East Bay Massage: Clients’ Questions Answered

I have discovered that many first-time clients have a mixture of ideas, emotions, and unanswered questions regarding massage. Because massage is an exchange that can seem culturally unusual (really, it impresses me how little Americans touch each other), it is not uncommon for clients to be unclear about what is expected of them during a session, and what to do if they feel uncomfortable. Here are some questions that clients have given permission for me to discuss.

Do I talk during the massage or not? It seems weird/rude to not talk. This is a question that comes up a lot. And there isn’t any clear-cut answer. However, I have found that most clients are able to more deeply feel the benefits of bodywork if they are able to ‘drop in.’ ‘Dropping in’ happens when a client pays attention to what is going on inside of their own body (the soma). Paying attention to sensations as felt from the inside is extremely beneficial to the nervous system and fosters a deep sense of relaxation. I find that talking a lot and ‘dropping in,’ while not mutually exclusive, can be a bit like patting your head and rubbing your tummy. However, sometimes a little chatting seems natural, and that’s okay, too!

Should I tip? Ooh, here’s a hotly contested one! It depends on the context. If you are receiving massage at a day spa, the answer is always “yes!” The receptionists at the front desk usually make it very clear that it is expected, too. The amount is up to you, though  a standard 15% for a job well done is typical. Remember, in these situations, your massage therapist is earning a fraction of the cost of the massage– tips are what make the job sustainable for them. However, some venues discourage tipping– clinical settings like doctor’s or chiropractor’s offices sometimes have a general policy against it. If you feel that your massage therapist has done a good job and feel inspired to tip, the best way to do it is by leaving cash in the room. This way, it’s your decision, and the massage therapist won’t get in trouble for accepting tips in front of patients. 😉 If your massage therapist operates their own practice, again, it’s up to you. I wouldn’t turn down a tip, but I have also never turned away a client who does not tip. I accept the likelihood that not everyone will be able to tip and am always happy to work with my clientele, regardless.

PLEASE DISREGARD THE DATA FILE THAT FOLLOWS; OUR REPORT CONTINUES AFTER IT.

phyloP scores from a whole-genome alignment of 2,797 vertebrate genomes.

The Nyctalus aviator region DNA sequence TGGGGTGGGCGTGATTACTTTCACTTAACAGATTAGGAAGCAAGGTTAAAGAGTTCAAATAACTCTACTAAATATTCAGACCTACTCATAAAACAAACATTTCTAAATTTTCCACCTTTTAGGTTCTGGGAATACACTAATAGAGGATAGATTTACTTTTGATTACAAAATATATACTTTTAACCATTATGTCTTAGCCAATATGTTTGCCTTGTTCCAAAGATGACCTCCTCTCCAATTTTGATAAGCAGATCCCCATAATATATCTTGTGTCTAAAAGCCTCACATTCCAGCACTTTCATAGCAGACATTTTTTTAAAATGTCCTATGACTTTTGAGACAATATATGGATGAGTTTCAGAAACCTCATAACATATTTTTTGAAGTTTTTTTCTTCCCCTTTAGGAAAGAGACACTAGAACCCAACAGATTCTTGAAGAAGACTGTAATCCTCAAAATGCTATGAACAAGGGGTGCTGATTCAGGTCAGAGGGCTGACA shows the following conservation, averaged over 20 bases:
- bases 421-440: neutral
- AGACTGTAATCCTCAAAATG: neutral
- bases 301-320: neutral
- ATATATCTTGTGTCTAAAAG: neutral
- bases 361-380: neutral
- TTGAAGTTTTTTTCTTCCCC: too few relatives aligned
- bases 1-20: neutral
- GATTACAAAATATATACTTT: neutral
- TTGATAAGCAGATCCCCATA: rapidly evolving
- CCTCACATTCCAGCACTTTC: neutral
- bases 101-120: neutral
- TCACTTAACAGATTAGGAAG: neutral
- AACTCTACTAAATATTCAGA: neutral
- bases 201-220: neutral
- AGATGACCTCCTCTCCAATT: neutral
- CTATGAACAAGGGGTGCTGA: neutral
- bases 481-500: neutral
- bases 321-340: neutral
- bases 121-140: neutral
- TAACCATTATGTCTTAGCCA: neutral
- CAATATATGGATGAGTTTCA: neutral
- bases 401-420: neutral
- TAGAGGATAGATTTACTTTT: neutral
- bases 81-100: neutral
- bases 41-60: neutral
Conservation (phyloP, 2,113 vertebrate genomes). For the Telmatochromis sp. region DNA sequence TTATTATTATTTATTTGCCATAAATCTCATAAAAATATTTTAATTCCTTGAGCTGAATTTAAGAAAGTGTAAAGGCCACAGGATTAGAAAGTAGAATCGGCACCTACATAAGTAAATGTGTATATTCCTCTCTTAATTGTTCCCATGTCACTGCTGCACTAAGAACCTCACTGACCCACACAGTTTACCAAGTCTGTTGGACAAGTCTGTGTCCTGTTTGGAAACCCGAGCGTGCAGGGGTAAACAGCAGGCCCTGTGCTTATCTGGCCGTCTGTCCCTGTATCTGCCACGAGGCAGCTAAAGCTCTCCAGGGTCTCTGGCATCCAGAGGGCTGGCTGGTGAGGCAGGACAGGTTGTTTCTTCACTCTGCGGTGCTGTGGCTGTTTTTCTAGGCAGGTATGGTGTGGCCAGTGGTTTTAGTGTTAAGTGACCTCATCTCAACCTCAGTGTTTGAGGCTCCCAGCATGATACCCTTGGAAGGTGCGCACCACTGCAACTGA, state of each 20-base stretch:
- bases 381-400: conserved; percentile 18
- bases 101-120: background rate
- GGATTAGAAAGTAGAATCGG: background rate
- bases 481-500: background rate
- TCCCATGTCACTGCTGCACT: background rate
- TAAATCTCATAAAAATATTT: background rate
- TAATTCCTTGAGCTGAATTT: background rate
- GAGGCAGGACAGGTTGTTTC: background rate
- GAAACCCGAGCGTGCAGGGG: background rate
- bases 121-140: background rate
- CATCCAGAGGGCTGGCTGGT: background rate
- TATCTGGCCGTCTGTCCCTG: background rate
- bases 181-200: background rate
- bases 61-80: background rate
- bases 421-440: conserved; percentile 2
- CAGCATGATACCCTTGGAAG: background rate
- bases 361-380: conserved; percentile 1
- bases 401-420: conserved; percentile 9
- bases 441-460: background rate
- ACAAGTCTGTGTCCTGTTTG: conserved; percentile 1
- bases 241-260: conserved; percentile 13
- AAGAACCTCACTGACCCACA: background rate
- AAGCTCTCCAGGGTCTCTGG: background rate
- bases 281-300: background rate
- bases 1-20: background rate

What if the massage is too hard? This is an important one! Even though I encourage my clients to let me know right away if anything feels uncomfortable for any reason at any time, I try to check in regarding pressure a couple of times to be sure. Even so, some clients worry about offending their massage therapist and may not admit that the depth in uncomfortable. I suggest practicing a phrase before hand. As in, “That pressure is a bit too deep.” No, really. If you have a hard time speaking up, practicing beforehand will be easier if it’s not the first time you’ve said those words. Your massage therapist should listen to you and immediately change what they’re doing for your comfort. I am always grateful when a client shares information like that with me– the absolute LAST thing I want for my client is DIScomfort! Massage should not hurt in a bad way. Conversely, you can also request more pressure! You also have the right to ask about your massage therapist’s qualifications. I typically do.

I encourage readers to submit any questions about massage in the comments section below. And, thank you for visiting East Bay Massage!


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